9mm COL


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gutterman
February 18, 2013, 06:19 PM
Can anyone tell me what the COL for the 9mm would be using a 124 Hornady XTP and 4.2 grns of Titegroup?

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rcmodel
February 18, 2013, 06:25 PM
No.
There is no simple answer to that.

You need to take the barrel out of your gun and use it as a gage to set OAL so it don't hit the rifling leade in the chamber.

All brands of guns are different.

Hornady manual suggests 1.060" is a starting point.
But you still need to make sure it is OK in your barrels chamber.

rc

ATLDave
February 18, 2013, 06:30 PM
Or he could get a case gauge and be assured that it will fit any SAAMI-spec chamber and barrel, right?

Lj1941
February 18, 2013, 06:36 PM
I concure on using the barrel as a guage.I use the barrel of my M&P and never have any problems.

Walkalong
February 18, 2013, 06:44 PM
Or he could get a case gauge and be assured that it will fit any SAAMI-spec chamber and barrel, right?No, the gauge checks headspace and OD, but not anything else. Someone should come along soon and give us a definitive answer on what OAL the 124 XTP is loaded at by the factory.

mike.h
February 18, 2013, 06:53 PM
in Hornady 8th, 124gr HP-XTP - c.o.l. : 1.060". However titegroup is not listed in the powders.

ATLDave
February 18, 2013, 06:53 PM
LE Wilson makes case gauges that check OAL on pistol rounds. http://www.lewilson.com/images/PISTOL_MAX_GAGE.pdf

Walkalong
February 18, 2013, 09:51 PM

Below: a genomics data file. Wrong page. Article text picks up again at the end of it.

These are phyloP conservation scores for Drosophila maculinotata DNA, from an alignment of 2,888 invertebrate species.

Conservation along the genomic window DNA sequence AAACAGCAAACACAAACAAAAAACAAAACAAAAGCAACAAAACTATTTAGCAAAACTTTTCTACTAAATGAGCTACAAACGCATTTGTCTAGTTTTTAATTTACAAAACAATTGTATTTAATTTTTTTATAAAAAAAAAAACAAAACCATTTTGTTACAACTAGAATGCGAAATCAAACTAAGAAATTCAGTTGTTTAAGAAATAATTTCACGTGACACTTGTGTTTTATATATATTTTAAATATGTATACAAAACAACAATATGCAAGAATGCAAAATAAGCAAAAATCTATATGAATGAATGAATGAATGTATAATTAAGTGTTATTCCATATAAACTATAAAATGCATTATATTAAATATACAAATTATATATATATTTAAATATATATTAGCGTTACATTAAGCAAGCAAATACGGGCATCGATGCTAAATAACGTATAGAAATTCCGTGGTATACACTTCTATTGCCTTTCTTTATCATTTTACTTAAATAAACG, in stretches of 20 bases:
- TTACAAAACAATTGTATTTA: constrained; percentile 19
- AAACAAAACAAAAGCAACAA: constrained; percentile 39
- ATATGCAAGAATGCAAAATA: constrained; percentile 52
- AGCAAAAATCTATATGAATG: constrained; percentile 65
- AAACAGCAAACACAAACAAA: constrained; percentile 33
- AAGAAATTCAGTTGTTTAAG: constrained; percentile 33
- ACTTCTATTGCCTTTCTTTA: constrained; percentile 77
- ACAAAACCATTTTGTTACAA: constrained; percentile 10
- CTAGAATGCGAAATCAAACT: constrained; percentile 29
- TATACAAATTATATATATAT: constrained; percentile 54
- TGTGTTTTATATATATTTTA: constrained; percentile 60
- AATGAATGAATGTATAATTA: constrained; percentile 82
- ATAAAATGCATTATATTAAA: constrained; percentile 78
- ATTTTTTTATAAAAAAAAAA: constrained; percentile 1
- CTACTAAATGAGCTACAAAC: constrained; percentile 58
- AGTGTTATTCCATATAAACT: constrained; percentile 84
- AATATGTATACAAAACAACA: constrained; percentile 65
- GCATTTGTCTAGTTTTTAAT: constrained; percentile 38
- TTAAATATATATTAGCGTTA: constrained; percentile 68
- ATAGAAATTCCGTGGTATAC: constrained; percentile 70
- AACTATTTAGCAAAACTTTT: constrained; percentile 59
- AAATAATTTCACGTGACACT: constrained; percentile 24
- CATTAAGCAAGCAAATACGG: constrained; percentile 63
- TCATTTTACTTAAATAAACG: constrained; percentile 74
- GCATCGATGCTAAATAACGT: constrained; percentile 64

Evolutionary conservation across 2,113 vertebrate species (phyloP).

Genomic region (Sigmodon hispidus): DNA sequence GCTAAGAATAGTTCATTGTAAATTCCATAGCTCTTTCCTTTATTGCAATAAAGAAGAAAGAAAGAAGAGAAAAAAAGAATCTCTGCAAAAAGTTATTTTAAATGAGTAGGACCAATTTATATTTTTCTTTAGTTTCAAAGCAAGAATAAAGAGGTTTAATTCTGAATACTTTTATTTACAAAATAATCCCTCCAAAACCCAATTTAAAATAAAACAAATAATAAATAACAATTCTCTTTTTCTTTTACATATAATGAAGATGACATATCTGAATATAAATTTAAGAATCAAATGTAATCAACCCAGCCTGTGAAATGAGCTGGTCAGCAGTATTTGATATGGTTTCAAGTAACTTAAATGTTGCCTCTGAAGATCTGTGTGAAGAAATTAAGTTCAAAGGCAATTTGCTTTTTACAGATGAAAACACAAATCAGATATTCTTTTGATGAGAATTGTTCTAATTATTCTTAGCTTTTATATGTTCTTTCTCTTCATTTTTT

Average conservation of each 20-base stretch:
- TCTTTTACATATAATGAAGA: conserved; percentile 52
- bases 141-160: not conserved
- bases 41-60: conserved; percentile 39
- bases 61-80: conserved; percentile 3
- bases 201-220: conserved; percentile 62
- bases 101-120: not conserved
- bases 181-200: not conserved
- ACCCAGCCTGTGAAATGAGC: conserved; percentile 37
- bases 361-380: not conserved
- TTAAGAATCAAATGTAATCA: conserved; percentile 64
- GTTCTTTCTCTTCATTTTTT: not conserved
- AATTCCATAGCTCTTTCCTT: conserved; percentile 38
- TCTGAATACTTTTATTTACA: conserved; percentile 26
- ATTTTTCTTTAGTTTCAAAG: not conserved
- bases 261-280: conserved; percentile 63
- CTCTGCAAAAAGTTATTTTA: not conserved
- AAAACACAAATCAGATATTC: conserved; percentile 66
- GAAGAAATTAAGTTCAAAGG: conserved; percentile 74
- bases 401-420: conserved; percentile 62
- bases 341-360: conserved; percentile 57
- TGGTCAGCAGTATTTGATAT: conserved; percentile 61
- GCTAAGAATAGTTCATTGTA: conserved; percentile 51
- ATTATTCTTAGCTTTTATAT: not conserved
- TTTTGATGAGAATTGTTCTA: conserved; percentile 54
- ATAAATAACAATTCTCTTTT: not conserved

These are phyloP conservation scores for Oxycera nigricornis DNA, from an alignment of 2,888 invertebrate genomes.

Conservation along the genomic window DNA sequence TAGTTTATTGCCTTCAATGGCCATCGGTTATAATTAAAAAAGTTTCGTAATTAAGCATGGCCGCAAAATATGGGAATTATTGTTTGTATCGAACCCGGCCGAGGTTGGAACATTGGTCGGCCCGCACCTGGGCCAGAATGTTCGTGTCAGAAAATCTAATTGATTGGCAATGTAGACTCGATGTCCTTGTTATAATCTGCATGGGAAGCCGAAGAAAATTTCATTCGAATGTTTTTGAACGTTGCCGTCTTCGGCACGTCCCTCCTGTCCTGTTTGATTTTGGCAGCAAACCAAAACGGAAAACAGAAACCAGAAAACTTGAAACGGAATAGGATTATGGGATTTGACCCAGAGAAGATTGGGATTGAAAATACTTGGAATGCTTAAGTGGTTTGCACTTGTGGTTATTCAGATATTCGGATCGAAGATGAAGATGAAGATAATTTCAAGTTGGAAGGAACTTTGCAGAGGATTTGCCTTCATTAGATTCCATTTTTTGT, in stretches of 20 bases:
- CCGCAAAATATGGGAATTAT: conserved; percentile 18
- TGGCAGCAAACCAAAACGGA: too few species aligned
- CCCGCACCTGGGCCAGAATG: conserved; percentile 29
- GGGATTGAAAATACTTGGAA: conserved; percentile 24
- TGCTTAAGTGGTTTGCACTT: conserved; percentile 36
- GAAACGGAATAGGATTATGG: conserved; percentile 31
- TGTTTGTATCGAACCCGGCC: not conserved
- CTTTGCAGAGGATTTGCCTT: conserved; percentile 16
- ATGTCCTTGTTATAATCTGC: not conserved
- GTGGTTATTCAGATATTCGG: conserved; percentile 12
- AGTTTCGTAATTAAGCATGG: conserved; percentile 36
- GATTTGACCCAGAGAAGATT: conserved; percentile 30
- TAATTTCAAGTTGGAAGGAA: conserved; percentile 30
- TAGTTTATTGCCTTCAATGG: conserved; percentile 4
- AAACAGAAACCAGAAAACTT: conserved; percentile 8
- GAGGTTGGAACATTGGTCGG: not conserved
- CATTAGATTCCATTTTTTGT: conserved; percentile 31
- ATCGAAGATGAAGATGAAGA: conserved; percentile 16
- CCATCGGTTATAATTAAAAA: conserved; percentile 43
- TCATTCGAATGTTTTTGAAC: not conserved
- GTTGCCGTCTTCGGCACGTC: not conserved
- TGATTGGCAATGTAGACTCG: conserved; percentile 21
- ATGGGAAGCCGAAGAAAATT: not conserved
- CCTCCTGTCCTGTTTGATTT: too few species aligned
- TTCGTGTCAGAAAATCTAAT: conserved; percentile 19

Yes, forgot to type that, but it doesn't mean that that bullet combo at that OAL will chamber. The answer is still no, just because it is under or at SAMMI max OAL doesn't mean it will chamber in all guns.

http://www.thehighroad.org/attachment.php?attachmentid=120302&d=1272453749

rcmodel
February 18, 2013, 10:26 PM
Perhaps this thread will put to rest the "if it fits a case length gage it fits them all" misconception.

http://www.thehighroad.org/showthread.php?t=703697

Naw, probably not. :banghead:

rc

mboe794
February 18, 2013, 10:45 PM
The case gauge does not have any rifling to potentially interfere with the round completely chambering. An actual chamber of a pistol does. A full wad cutter seated to 1.169 (max) would probably fit the gauge, but definatley will not chamber in a 9mm firearm.

beatledog7
February 18, 2013, 10:49 PM
Many "spec" reload OALs that chamber in my 9mm case gauge will not chamber in my CZs. Do the barrel test as rc recommends; if you've never done it, you probably need to clean the gun anyway, and this will be a good chance.

Walkalong
February 19, 2013, 08:30 AM
Do the barrel test as rc recommends;
http://www.thehighroad.org/showthread.php?t=506678

ATLDave
February 20, 2013, 12:48 PM
I'm not about to disagree with the many august and learned members who say that cartridge gauges don't test bullet engagement with a barrel, so the following is truly a question, not a quarrel:

I took one of my LE Wilson gauges and dropped a bullet - not a cartridge, just the lump of copper and lead - into it. It did not come out the other side. Does this not indicate that the narrowing of the gauge forward of the cartridge area is sized down to some SAAMI spec? Does SAAMI not specify dimensions for barrel throats?

Again, these questions are not rhetorical. I don't know the answer and am eager to learn.

rcmodel
February 20, 2013, 01:00 PM
Yes, SAAMI has chamber specs & ammo specs.
But they are voluntary standards a U.S. manufacture can use, or not.

But the CZ the OP ask about, as well as German SIG P6's and other foreign made guns do not adhere to U.S. voluntary standards from SAAMI.

The European standards are set by C.I.P., and they are not the same as SAAMI.

rc

ATLDave
February 20, 2013, 01:01 PM
Ah-ha! Now I get it. Thanks, as ever, for the wisdom, rc'.

cja245
February 20, 2013, 01:20 PM
you can do a couple things, but as others said, case gauges are not for determining COAL, they are for max case dimensions including max COAL. You will almost never be using max COAL except maybe in a revolver.

Your best bet is to use the barrel (removed from the gun) as a gauge. you want to seat till the case is fully chambered and the bullet is just touching the rifling. Then back off just a bit. This will usually give you the best accuracy.